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My fourteen-year-old self had gone to bed at my usual 9 p.m. time. Two hours later, I woke up to use the bathroom. While walking undetected past my parents’ darkened room, I not only heard my dad whispering, but I heard him whispering my name. It was at that unforgettable moment that I learned that my parents’ bedtime routine included intercession on behalf of their three children.

I shouldn’t have been surprised. I had been blessed with parents whose only stated hope for me for as long as I can remember was that I would grow up to love, follow, and serve Jesus Christ. As Christian parents, we ought to hope the same for our children. Nothing more. Nothing less.

But challenges to passing on the faith in today’s world and seeing these good desires realized are many. Marketing, media, social media, and peer groups are among the many compelling voices that speak counter to the gospel, summoning the allegiance of our children and teens. Research from David Kinnaman and Mark Matlock in their book Faith for Exiles reveals that more and more of our kids who have grown up in the church and Christian homes are following “the course of this world” (Eph. 2:2) as only 10 percent of eighteen- to twenty-nine-year-olds who “grew up as Christians” are embracing a lifestyle of consistent discipleship.

The good news is that parents always exercise the greatest influence on the spiritual lives of their children. This should not be surprising, since God has established the home as the primary arena for spiritual nurture (Deut. 6; Eph. 6:1–4). This influence is effectively exercised as we entrust our children to God, which includes certain responsibilities that He has entrusted to us. How can we entrust our children to Him in a contemporary world full of distractions that so easily leads both children and parents away from the faithful pursuit of the chief end of glorifying God and enjoying Him forever?

First, to entrust your children to God is to tend to yourself. I love Tedd Tripp’s definition of parenting as “shepherding the hearts of your children in the ways of God’s wisdom.” It follows that the only way that we can effectively nurture our children in the ways of God’s wisdom is to be constantly nurturing ourselves. The Apostle Paul’s words to the Colossians tell us that “therefore, as you received Christ Jesus the Lord, so walk in him, rooted and built up in him and established in the faith, just as you were taught, abounding in thanksgiving” (Col. 2:6–7). We can lead our children only to where we are.

We can lead our children only to where we are.

Second, to entrust your children to God is to teach them doctrine. Our children and teens are seeking answers to two basic developmental questions: “Who am I?” and “What do I believe?” Thanks to smartphones and social media, culture is catechizing (teaching) our kids around the clock. While they are turning to their devices to make sense of life in the world, we must lead them into the deep, liberating, and life-giving Word of God, which is the only source of truth. Deuteronomy 6:4–9 reminds us that we are to be intentional about constantly and diligently teaching them God’s Word, showing them how it speaks to all of life. Our approach is to be multisensory as we talk, sit, walk, lie down, and rise up with God’s Word on our lips and in our lives. We teach sound doctrine by enlisting the tools of age-appropriate catechisms, family devotions, and the everyday teachable moments that offer opportunities to pass on the truths of God’s Word. But teaching doctrine, while essential, is not enough.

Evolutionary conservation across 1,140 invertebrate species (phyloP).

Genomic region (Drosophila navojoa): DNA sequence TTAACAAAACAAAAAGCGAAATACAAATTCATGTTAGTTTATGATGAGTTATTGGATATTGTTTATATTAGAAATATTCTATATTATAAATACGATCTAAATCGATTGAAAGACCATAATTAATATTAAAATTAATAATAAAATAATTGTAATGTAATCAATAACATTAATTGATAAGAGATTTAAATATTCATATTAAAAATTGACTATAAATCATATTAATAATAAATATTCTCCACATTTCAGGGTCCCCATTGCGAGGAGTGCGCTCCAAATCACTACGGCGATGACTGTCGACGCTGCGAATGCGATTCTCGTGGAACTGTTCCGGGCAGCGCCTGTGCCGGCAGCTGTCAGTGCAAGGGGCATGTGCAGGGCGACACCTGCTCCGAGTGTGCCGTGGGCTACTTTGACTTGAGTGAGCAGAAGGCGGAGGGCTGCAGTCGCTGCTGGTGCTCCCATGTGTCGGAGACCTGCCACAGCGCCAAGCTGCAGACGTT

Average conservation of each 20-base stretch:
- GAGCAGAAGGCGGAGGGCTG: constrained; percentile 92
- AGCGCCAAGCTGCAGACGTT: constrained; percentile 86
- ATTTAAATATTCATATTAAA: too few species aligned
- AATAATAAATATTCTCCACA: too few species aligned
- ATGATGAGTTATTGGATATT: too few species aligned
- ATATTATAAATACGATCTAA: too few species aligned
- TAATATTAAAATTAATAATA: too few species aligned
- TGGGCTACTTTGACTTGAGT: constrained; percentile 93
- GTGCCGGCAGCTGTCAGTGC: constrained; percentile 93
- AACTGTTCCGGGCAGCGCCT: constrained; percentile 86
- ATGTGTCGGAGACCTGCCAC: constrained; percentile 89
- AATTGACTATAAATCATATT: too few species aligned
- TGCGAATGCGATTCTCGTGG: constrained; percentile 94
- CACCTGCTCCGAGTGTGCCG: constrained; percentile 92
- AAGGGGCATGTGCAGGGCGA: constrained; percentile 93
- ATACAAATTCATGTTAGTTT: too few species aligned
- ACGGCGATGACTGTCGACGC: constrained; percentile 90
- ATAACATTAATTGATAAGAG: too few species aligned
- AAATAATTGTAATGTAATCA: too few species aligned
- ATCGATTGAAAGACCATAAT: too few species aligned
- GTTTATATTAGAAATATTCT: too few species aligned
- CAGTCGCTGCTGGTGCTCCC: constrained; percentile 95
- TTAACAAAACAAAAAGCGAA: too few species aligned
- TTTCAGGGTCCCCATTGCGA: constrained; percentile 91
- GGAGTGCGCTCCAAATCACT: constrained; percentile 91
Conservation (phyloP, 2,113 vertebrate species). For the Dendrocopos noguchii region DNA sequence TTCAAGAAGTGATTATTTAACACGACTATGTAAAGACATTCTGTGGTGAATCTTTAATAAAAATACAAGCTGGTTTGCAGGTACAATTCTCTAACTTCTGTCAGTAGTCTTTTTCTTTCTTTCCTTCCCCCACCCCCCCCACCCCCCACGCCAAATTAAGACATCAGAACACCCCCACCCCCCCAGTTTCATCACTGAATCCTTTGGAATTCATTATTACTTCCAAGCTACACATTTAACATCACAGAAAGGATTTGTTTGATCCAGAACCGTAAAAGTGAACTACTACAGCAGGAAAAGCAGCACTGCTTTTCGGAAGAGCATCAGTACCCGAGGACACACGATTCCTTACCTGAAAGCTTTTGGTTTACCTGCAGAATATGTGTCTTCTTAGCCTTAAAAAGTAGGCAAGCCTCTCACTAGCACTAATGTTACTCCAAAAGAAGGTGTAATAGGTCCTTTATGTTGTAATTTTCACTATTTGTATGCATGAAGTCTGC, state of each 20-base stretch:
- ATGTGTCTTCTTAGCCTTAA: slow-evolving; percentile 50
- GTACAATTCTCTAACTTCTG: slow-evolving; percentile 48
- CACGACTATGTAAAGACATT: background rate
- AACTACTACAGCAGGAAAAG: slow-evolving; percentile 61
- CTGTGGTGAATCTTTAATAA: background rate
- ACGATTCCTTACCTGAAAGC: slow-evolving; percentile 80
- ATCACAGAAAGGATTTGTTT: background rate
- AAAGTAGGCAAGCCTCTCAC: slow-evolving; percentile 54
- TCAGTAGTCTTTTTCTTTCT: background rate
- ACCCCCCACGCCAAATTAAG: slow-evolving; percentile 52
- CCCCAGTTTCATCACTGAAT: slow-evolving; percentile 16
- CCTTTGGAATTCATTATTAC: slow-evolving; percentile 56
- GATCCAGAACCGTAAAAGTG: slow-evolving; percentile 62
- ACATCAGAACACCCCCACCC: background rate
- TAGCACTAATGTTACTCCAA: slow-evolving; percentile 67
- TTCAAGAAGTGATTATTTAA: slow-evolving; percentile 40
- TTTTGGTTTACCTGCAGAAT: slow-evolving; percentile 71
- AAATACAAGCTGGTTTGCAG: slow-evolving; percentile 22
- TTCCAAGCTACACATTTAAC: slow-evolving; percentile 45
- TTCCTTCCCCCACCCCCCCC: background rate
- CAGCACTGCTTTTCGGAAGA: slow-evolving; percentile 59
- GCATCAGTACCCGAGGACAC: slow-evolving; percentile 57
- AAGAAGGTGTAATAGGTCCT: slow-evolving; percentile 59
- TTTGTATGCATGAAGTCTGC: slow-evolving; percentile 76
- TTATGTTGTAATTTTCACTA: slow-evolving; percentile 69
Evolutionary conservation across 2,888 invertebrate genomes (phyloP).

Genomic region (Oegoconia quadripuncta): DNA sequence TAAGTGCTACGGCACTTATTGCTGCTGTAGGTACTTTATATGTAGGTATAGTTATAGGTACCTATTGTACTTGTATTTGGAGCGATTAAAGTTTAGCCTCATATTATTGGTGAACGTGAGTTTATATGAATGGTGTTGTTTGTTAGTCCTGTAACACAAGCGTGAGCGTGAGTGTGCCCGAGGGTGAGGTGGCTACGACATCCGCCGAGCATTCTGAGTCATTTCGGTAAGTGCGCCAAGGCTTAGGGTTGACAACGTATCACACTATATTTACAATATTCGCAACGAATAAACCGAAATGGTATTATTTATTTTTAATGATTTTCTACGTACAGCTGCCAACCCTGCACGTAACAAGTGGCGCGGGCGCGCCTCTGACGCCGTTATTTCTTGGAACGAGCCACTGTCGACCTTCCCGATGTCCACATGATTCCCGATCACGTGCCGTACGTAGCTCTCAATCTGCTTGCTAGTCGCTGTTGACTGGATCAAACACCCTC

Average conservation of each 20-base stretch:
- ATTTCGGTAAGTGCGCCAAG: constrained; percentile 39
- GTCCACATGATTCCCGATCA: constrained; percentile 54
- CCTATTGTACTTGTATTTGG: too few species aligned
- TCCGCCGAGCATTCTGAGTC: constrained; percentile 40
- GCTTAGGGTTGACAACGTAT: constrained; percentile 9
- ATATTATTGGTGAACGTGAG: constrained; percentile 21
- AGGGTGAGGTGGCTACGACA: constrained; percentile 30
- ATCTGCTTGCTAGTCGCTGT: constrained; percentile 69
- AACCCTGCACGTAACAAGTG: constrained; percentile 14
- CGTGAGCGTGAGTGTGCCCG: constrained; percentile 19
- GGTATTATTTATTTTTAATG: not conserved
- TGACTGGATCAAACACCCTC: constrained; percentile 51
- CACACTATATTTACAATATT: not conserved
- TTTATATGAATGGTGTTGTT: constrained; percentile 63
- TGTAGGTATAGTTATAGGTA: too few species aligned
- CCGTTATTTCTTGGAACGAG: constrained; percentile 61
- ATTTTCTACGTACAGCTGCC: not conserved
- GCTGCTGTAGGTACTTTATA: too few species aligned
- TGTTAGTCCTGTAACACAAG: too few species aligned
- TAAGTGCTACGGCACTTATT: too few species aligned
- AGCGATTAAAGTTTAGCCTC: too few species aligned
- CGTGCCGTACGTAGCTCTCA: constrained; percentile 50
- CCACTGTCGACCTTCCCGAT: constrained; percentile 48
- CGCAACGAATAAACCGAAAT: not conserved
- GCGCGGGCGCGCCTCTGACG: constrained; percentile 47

Third, to entrust your children to God is to train them in righteousness (1 Tim. 4:6–10). Knowing sound doctrine is a worthless pursuit if that doctrine is not translated into everyday living. Our parenting should be directed to the end not just of honoring God with our lips but of glorifying Him with our lives (Mark 7:6). One way that parents can teach this is to look for those everyday opportunities to employ what I call the World-Word-Walk paradigm. It starts with keeping your ears and eyes open to the current cultural narrative. What is the world teaching our kids? We point these things out and then examine them with our children under the light of Gods Word. Finally, we think and pray with them about how God’s Word is calling them to walk obediently to God’s glory in the midst of a world that teaches them to live contrary to the gospel.

Fourth, to entrust our children to God is to completely entrust our children to God. While we have been given the responsibilities to tend, teach, and train, we cannot drag, push, or pull our kids screaming and kicking into the kingdom of God. There is no guarantee that we will see the results that we want, in the way that we want, or in the time that we want. No, “salvation belongs to the Lord(Ps. 3:8; see also Rev. 7:10). It is only the Holy Spirit, working in His way and His time, who will call our children to faith. We need to constantly remind ourselves of what I heard R.C. Sproul say on many occasions: “God has entrusted the ministry of the Word to us, not its results.” Our high calling is to be faithful and obedient—and to leave the rest up to God.

My dad was a pastor, and he would often end worship services with words of benediction that I’ve turned into a prayer that I’ve prayed often for my own children and grandchildren: “Lord, as they go on their way, may You Yourself go with them. May You go before them to show them the way, behind them to protect them, beside them to comfort them, above them to watch over them, and within them to give them peace. Amen.” And thanks be to God that my parents prayed these same words for me.

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From the October 2023 Issue
Oct 2023 Issue